How to get an instinctive second-level thinking
— Personality — 7 min read
Let's be real - we almost always spurt out the first thing that comes to our mind. We rarely can think deeper, quickly, about what is being said — giving a subpar response to the conversation at hand. Worse yet, if we are conversing in a professional environment, we come across as anything but smart; coming with an apt reply only later at night when we are trying to sleep.
I call this first-level thinking - where we spurt out what first comes to our mind. And it is very common. I have come across this problem many times, but instead of saying what I want to say out loud, I generally go silent and come across as dumbfounded. This blog post is about how I was able to alleviate this (for the most part), by actively kicking my brain into thinking deeper about the conversation and adding value to it rather than taking it swirling down.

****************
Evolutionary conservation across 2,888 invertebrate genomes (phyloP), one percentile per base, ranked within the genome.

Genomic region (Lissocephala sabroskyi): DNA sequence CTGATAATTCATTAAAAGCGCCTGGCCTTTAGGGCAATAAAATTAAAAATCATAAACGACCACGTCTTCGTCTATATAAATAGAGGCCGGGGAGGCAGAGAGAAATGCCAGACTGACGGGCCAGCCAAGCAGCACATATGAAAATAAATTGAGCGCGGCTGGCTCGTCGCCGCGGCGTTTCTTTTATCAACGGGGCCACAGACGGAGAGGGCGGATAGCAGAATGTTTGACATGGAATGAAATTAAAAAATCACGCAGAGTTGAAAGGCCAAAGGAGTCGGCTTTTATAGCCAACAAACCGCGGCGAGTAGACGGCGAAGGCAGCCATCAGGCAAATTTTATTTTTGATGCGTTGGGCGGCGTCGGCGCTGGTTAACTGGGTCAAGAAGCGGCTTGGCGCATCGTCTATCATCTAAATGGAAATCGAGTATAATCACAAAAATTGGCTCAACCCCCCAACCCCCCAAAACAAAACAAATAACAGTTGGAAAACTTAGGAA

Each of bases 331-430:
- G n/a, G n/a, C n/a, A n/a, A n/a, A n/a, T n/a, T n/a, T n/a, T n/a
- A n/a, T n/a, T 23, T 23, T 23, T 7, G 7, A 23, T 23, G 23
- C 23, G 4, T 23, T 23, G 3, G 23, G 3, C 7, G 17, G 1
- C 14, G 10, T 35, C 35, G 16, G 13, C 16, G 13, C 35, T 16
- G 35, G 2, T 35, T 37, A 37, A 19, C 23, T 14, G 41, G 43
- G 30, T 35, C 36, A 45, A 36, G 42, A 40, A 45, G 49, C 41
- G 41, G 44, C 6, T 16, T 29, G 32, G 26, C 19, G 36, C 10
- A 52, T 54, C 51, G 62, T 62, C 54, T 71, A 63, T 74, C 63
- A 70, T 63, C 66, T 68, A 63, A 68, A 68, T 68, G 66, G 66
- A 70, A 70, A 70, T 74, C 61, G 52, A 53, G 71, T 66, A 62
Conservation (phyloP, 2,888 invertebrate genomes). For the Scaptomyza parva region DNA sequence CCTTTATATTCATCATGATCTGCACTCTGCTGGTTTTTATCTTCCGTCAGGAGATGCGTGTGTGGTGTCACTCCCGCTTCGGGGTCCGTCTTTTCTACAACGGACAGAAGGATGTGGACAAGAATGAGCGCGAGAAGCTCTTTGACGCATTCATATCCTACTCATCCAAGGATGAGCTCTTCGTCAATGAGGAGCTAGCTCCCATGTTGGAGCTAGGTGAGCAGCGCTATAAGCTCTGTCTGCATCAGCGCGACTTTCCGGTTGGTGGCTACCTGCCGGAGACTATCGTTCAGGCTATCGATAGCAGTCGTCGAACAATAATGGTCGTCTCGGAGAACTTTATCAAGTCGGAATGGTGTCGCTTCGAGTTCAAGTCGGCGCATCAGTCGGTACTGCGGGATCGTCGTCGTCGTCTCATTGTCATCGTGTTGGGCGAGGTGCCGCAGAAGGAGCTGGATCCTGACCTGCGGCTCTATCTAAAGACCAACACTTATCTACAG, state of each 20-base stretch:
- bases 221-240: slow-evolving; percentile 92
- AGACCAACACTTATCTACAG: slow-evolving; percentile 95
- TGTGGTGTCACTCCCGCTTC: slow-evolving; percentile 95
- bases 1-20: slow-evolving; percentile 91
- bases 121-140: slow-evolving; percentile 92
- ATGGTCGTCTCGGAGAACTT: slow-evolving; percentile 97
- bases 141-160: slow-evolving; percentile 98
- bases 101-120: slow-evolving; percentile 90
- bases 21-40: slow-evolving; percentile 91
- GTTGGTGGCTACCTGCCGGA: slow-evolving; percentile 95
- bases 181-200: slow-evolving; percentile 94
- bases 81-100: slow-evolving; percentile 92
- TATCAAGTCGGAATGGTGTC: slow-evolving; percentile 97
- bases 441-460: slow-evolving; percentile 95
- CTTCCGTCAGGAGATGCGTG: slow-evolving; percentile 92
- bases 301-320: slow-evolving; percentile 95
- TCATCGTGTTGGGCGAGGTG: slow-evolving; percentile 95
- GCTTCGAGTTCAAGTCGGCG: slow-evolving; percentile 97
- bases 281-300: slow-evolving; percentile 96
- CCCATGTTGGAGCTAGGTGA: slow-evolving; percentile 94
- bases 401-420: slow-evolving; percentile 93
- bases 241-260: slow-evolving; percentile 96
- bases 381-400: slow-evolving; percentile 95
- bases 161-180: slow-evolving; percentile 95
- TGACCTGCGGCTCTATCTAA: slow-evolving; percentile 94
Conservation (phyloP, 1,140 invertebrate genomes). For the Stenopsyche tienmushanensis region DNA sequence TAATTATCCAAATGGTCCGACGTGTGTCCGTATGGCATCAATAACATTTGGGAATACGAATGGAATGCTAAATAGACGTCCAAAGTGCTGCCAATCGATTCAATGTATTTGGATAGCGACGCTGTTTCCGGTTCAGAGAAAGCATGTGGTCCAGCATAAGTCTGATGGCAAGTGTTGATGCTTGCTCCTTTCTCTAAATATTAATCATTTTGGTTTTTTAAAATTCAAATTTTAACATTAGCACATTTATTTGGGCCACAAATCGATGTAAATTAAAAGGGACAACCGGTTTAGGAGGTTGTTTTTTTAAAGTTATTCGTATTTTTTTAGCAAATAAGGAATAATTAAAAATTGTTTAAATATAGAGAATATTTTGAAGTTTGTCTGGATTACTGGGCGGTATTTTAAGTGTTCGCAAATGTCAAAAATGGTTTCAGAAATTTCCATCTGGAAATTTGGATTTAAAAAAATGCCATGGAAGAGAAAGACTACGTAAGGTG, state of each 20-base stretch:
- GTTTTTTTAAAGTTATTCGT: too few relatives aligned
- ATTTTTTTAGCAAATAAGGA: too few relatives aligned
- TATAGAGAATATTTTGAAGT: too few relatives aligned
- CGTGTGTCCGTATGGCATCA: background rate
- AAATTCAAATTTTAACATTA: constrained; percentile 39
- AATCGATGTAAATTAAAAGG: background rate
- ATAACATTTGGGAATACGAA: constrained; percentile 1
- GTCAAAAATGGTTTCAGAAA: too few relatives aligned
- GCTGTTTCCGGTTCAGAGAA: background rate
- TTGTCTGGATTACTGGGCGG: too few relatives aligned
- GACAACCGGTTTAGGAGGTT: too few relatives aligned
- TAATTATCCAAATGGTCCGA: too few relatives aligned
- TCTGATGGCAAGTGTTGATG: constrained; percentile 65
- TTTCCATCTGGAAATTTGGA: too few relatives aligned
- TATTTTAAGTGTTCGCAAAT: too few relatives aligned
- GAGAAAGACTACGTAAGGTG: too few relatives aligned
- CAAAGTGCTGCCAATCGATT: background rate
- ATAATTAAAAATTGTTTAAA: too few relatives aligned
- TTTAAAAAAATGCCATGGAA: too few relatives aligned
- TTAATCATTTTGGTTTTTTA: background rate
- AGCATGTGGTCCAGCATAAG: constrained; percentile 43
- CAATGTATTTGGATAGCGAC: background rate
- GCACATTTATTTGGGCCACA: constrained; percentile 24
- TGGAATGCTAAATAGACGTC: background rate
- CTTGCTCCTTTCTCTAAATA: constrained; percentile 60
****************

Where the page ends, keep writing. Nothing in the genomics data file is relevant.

Why do we get stuck in first-level thinking?
The basic answer to this is - our education system doesn't prepare us for this. Most of our exams are about memorisation. Some, like Mathematics, are about the application. But in both these cases, we aren't engaged in a conversation where our answer depends on what the other person has said, we generally know what could be asked and written. To prepare for second-level thinking, the best we can do is to take part in extra-curricular activities where we are engaged in team activities or competitions - you know, socialising.
But let me stop right here, you're probably not in school anymore (I think). You need a way to train second-level thinking now - in college, or as a working professional.
Understanding the biological reason
I'll explain most of this section by referencing the book "Thinking, Fast and Slow" by Daniel Kahnman.
We have two kinds of "Systems" in our minds - "System 1" which is about fast and instinctive thoughts, and "System 2" which is about slower and more deliberate thoughts.
We generally employ "System 1" in our everyday lives because it is easier to do so - it consumes less energy. And as lazy as we all are, we want to do things that consume less energy. "System 2" on the other hand is much more uncomfortable to use, and even more uncomfortable during a conversation where new information is being fetched at a very high rate.